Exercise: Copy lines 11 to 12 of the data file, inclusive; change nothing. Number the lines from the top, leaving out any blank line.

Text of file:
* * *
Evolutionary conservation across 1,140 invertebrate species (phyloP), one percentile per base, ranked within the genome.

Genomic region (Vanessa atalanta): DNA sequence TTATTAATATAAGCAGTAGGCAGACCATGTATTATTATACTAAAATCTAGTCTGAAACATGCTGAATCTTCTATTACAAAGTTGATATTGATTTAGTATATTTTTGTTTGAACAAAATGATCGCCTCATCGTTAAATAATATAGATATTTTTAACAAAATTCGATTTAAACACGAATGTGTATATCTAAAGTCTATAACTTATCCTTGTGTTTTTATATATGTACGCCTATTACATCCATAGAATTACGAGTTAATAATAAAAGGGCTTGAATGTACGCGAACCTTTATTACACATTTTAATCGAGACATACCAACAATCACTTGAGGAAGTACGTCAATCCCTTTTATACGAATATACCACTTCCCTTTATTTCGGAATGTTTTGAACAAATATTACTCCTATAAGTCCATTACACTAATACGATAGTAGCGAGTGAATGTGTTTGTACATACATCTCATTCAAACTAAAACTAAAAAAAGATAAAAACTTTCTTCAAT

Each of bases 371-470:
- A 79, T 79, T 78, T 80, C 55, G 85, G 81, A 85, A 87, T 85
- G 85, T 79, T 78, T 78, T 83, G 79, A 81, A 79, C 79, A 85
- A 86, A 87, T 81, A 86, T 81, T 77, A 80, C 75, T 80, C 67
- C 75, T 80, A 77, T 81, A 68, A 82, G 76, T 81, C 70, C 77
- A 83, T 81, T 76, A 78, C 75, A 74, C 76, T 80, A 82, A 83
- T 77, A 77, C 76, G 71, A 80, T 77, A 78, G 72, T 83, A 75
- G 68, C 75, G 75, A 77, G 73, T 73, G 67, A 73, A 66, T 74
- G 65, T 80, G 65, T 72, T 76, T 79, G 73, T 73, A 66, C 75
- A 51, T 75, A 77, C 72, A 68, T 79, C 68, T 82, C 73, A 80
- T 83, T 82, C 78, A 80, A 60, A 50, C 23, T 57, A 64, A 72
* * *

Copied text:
- G 65, T 80, G 65, T 72, T 76, T 79, G 73, T 73, A 66, C 75
- A 51, T 75, A 77, C 72, A 68, T 79, C 68, T 82, C 73, A 80